Why are people always predicting the coming endtime? This course will explore the genre of apocalypse, looking for common themes that characterize this form of literature. Our primary source readings will be drawn from the Bible and non-canonical documents from the early Jewish and Christian traditions. We will use an analytical perspective to explore the social functions of apocalyptic, and ask why this form has been so persistent and influential.
This course will critically study select Hebrew Biblical passages (in translation) as well as Jewish and Christian Biblical commentaries in order to better understand how Hebrew Biblical texts have been read, interpreted and explained by ancient and modern readers alike. Students will also learn to read the texts critically and begin to form their own understandings of them. Typically offered in alternate years.
The history, literature and theology of Christianity from the end of the New Testament period to the time of Constantine. Typically offered in alternate years.
An examination of the history of Jerusalem as well as a study of Jerusalem as religious symbol and how the two interact over the centuries. Readings from ancient, medieval, modern and contemporary sources as well as material culture and art. Prerequisite: None.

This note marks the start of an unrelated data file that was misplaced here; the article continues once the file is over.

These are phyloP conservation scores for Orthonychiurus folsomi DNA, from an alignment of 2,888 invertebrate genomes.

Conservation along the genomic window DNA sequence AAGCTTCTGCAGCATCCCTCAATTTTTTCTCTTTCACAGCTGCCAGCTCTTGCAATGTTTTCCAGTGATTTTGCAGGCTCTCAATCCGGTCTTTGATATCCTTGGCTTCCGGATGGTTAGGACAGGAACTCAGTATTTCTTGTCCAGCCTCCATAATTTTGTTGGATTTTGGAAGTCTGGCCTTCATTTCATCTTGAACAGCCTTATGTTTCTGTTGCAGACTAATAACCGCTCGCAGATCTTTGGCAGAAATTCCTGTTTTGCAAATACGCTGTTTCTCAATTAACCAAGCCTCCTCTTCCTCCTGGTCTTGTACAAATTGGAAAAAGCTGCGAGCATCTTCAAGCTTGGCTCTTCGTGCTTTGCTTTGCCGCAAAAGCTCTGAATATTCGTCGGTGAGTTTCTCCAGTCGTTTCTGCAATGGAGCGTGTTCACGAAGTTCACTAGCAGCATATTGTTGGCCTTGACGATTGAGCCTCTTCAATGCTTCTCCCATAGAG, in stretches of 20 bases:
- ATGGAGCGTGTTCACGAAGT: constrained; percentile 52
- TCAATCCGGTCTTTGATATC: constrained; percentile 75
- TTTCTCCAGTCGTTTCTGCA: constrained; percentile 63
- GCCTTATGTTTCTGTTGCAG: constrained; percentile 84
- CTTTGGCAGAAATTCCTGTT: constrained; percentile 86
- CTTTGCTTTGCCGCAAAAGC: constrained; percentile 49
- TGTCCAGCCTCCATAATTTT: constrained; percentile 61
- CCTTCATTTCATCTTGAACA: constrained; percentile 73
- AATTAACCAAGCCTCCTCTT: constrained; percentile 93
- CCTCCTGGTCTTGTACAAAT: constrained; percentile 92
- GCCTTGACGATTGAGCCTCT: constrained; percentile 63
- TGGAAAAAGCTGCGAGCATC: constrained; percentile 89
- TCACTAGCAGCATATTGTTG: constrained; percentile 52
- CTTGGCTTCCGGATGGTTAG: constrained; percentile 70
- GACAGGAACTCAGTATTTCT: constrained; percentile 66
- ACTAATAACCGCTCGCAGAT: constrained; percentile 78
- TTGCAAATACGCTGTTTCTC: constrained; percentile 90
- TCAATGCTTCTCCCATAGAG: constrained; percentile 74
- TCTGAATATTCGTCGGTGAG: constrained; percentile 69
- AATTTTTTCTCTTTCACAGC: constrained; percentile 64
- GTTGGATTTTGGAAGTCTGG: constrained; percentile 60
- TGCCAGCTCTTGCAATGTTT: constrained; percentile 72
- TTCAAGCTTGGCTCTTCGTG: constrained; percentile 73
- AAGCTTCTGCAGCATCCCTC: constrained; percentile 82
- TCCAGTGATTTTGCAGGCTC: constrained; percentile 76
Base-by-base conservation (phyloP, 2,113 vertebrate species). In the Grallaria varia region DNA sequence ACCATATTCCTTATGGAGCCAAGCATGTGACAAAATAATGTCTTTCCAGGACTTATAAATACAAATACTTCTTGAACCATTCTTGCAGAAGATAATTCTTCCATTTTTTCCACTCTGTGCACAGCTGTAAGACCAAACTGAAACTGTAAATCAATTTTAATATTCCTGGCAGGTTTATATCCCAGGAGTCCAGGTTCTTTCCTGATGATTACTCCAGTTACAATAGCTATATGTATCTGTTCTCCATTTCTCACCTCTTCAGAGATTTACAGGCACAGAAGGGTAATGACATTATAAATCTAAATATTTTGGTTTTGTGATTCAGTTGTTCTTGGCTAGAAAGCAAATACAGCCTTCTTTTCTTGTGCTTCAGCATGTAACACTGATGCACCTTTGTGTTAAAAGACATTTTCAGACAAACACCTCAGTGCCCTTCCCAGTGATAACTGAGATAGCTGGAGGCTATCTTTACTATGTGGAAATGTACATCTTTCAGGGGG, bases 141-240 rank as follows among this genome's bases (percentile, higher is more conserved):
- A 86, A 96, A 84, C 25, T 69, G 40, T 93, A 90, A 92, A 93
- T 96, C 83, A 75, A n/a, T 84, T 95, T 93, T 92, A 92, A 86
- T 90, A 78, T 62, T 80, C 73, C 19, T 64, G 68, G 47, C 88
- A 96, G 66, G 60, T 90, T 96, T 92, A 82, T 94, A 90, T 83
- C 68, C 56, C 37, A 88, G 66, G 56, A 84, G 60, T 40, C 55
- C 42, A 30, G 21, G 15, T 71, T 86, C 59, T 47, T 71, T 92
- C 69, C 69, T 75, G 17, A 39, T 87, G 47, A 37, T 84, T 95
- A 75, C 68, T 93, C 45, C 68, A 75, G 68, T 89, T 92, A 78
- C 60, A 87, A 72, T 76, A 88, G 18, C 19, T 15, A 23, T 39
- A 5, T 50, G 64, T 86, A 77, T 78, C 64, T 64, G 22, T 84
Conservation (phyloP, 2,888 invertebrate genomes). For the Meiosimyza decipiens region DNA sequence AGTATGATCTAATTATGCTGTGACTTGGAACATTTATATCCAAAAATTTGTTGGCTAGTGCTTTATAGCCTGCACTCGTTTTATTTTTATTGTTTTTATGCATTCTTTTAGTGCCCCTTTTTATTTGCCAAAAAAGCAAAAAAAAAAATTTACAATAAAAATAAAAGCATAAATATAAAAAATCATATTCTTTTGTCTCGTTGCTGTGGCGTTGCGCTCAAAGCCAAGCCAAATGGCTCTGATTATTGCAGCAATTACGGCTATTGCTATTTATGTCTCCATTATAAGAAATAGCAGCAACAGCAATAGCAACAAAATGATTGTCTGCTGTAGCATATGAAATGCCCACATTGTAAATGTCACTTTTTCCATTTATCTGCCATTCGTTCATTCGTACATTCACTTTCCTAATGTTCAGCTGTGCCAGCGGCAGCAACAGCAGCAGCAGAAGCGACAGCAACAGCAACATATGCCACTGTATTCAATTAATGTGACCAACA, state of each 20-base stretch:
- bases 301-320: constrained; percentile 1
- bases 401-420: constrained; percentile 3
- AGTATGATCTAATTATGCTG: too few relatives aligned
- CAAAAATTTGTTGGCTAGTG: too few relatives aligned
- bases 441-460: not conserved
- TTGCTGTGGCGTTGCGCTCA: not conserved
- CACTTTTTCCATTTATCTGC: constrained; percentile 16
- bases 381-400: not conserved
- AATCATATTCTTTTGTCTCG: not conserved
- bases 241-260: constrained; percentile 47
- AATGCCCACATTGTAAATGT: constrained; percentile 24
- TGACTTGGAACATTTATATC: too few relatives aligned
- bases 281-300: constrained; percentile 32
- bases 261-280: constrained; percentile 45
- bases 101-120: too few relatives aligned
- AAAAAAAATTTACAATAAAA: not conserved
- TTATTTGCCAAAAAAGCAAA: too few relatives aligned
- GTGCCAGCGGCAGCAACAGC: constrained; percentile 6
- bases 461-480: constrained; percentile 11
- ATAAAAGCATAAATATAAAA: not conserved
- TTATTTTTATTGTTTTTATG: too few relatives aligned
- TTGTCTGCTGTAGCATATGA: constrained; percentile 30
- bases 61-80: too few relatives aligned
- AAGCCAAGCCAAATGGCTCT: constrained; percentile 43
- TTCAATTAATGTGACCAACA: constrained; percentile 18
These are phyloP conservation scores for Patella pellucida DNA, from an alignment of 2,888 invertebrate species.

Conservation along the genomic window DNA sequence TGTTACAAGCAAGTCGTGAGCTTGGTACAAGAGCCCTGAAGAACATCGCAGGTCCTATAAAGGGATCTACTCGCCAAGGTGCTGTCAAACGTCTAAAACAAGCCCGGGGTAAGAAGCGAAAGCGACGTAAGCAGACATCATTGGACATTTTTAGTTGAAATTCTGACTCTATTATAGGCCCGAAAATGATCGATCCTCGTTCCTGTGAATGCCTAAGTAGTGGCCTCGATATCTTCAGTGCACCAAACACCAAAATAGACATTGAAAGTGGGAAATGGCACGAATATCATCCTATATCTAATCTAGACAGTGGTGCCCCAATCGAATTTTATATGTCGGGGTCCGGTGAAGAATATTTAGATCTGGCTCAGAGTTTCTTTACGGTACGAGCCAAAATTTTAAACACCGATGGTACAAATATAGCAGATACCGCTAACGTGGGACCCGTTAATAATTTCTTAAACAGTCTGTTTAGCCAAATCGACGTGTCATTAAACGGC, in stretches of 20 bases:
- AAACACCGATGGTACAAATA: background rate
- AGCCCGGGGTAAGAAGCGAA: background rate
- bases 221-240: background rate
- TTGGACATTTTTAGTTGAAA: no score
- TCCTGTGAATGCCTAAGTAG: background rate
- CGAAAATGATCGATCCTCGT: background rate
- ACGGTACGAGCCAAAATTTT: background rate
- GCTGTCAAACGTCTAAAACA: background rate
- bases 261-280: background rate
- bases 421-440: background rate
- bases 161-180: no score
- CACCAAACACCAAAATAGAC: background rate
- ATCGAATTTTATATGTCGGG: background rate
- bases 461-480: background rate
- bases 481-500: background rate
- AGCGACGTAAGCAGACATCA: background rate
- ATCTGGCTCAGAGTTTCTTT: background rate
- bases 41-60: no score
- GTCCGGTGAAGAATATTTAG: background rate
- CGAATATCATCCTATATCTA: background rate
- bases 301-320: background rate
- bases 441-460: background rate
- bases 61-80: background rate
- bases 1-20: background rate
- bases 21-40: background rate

An examination of prophecy as a form of social criticism in colonial and contemporary America. The course identifies the prophetic tradition as an extension of the American Jeremiad. Particular attention is given to Reinhold Niebuhr and Martin Luther King Jr.
Close reading of the thirteen letters attributed to the apostle Paul and critical examination of the place of Paul in the development of early Christianity.
Critical examination of the varied representations of Jesus from the beginnings of Christianity through contemporary culture. The course will focus primarily on literary sources (canonical and non-canonical gospels, prayers, stories, poems, novels), but artistic, theological, academic and cinematic images of Jesus will also be considered.
An exploration of the religious, social and political dimensions of Shi’i Islam, from its early formation until the modern period. Topics include: authority and guidance; theology and jurisprudence; messianism and eschatology; scriptural exegesis; ritual and performance; gender; intersections between religion and politics. Prerequisite: None.
An examination of the representations of women and gender in early Christian texts and their significance for contemporary Christianity. Topics include interpretations of Genesis 1-3, images of women and sexuality in early Christian literature, and the roles of women in various Christian communities. Typically offered in alternate years.
The phenomenon of Gnosticism examined through close reading of primary sources, including the recently discovered texts of Nag Hammadi. Topics include the relation of Gnosticism to Greek, Jewish and Christian thought; the variety of Gnostic schools and sects; gender imagery, mythology and other issues in the interpretation of Gnostic texts. Typically offered in alternate years.